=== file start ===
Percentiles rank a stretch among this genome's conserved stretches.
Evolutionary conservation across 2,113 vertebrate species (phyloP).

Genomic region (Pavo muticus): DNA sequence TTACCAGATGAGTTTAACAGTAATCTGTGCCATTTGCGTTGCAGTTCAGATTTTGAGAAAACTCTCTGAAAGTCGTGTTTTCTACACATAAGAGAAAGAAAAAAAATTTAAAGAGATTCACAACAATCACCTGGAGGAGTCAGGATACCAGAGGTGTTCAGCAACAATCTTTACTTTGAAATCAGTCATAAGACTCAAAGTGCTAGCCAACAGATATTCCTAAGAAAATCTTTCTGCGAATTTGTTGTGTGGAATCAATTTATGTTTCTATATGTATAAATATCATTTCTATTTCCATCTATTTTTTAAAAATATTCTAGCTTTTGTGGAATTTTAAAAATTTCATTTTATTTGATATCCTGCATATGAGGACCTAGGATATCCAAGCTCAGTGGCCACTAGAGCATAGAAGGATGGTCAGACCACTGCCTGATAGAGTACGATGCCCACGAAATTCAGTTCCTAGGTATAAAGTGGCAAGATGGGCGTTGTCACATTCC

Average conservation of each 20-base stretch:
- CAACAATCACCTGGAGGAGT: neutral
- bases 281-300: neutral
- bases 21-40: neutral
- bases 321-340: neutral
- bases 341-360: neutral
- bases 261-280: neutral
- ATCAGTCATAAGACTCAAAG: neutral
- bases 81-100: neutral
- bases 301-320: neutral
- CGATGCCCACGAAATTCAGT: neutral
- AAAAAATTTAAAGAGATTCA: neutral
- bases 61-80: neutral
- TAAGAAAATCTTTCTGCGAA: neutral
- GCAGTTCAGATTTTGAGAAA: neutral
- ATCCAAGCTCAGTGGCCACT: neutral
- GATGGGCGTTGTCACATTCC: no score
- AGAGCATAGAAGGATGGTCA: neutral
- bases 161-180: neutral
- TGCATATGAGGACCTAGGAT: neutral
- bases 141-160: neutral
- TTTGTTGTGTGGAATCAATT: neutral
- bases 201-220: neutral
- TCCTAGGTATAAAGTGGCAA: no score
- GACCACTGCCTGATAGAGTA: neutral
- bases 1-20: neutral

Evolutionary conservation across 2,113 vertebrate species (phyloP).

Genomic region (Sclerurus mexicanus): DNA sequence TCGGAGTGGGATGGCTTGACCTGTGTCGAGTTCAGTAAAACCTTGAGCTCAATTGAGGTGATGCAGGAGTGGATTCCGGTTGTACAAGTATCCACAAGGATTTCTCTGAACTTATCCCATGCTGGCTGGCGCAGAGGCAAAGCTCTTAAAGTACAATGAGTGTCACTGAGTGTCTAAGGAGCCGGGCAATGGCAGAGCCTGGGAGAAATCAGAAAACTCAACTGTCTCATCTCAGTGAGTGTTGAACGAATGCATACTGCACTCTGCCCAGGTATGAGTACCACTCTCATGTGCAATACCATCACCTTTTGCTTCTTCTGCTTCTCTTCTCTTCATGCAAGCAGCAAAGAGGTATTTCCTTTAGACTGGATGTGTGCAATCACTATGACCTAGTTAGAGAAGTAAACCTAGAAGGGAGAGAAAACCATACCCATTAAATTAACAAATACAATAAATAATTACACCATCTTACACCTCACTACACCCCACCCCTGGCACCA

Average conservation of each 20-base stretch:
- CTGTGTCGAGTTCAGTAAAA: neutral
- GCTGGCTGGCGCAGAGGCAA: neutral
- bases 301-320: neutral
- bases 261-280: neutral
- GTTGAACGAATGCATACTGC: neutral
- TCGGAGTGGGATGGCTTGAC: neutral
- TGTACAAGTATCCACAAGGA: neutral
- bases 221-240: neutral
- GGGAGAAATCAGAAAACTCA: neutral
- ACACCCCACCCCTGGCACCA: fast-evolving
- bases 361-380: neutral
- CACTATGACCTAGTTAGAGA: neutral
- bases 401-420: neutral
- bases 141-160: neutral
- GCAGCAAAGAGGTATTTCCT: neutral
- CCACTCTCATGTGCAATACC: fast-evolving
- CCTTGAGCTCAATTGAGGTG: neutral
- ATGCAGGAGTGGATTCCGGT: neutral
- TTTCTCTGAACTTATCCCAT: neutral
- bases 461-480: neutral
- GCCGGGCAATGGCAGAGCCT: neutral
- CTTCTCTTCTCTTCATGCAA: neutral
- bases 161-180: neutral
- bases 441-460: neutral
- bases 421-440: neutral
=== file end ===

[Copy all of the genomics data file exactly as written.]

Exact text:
Percentiles rank a stretch among this genome's conserved stretches.
Evolutionary conservation across 2,113 vertebrate species (phyloP).

Genomic region (Pavo muticus): DNA sequence TTACCAGATGAGTTTAACAGTAATCTGTGCCATTTGCGTTGCAGTTCAGATTTTGAGAAAACTCTCTGAAAGTCGTGTTTTCTACACATAAGAGAAAGAAAAAAAATTTAAAGAGATTCACAACAATCACCTGGAGGAGTCAGGATACCAGAGGTGTTCAGCAACAATCTTTACTTTGAAATCAGTCATAAGACTCAAAGTGCTAGCCAACAGATATTCCTAAGAAAATCTTTCTGCGAATTTGTTGTGTGGAATCAATTTATGTTTCTATATGTATAAATATCATTTCTATTTCCATCTATTTTTTAAAAATATTCTAGCTTTTGTGGAATTTTAAAAATTTCATTTTATTTGATATCCTGCATATGAGGACCTAGGATATCCAAGCTCAGTGGCCACTAGAGCATAGAAGGATGGTCAGACCACTGCCTGATAGAGTACGATGCCCACGAAATTCAGTTCCTAGGTATAAAGTGGCAAGATGGGCGTTGTCACATTCC

Average conservation of each 20-base stretch:
- CAACAATCACCTGGAGGAGT: neutral
- bases 281-300: neutral
- bases 21-40: neutral
- bases 321-340: neutral
- bases 341-360: neutral
- bases 261-280: neutral
- ATCAGTCATAAGACTCAAAG: neutral
- bases 81-100: neutral
- bases 301-320: neutral
- CGATGCCCACGAAATTCAGT: neutral
- AAAAAATTTAAAGAGATTCA: neutral
- bases 61-80: neutral
- TAAGAAAATCTTTCTGCGAA: neutral
- GCAGTTCAGATTTTGAGAAA: neutral
- ATCCAAGCTCAGTGGCCACT: neutral
- GATGGGCGTTGTCACATTCC: no score
- AGAGCATAGAAGGATGGTCA: neutral
- bases 161-180: neutral
- TGCATATGAGGACCTAGGAT: neutral
- bases 141-160: neutral
- TTTGTTGTGTGGAATCAATT: neutral
- bases 201-220: neutral
- TCCTAGGTATAAAGTGGCAA: no score
- GACCACTGCCTGATAGAGTA: neutral
- bases 1-20: neutral

Evolutionary conservation across 2,113 vertebrate species (phyloP).

Genomic region (Sclerurus mexicanus): DNA sequence TCGGAGTGGGATGGCTTGACCTGTGTCGAGTTCAGTAAAACCTTGAGCTCAATTGAGGTGATGCAGGAGTGGATTCCGGTTGTACAAGTATCCACAAGGATTTCTCTGAACTTATCCCATGCTGGCTGGCGCAGAGGCAAAGCTCTTAAAGTACAATGAGTGTCACTGAGTGTCTAAGGAGCCGGGCAATGGCAGAGCCTGGGAGAAATCAGAAAACTCAACTGTCTCATCTCAGTGAGTGTTGAACGAATGCATACTGCACTCTGCCCAGGTATGAGTACCACTCTCATGTGCAATACCATCACCTTTTGCTTCTTCTGCTTCTCTTCTCTTCATGCAAGCAGCAAAGAGGTATTTCCTTTAGACTGGATGTGTGCAATCACTATGACCTAGTTAGAGAAGTAAACCTAGAAGGGAGAGAAAACCATACCCATTAAATTAACAAATACAATAAATAATTACACCATCTTACACCTCACTACACCCCACCCCTGGCACCA

Average conservation of each 20-base stretch:
- CTGTGTCGAGTTCAGTAAAA: neutral
- GCTGGCTGGCGCAGAGGCAA: neutral
- bases 301-320: neutral
- bases 261-280: neutral
- GTTGAACGAATGCATACTGC: neutral
- TCGGAGTGGGATGGCTTGAC: neutral
- TGTACAAGTATCCACAAGGA: neutral
- bases 221-240: neutral
- GGGAGAAATCAGAAAACTCA: neutral
- ACACCCCACCCCTGGCACCA: fast-evolving
- bases 361-380: neutral
- CACTATGACCTAGTTAGAGA: neutral
- bases 401-420: neutral
- bases 141-160: neutral
- GCAGCAAAGAGGTATTTCCT: neutral
- CCACTCTCATGTGCAATACC: fast-evolving
- CCTTGAGCTCAATTGAGGTG: neutral
- ATGCAGGAGTGGATTCCGGT: neutral
- TTTCTCTGAACTTATCCCAT: neutral
- bases 461-480: neutral
- GCCGGGCAATGGCAGAGCCT: neutral
- CTTCTCTTCTCTTCATGCAA: neutral
- bases 161-180: neutral
- bases 441-460: neutral
- bases 421-440: neutral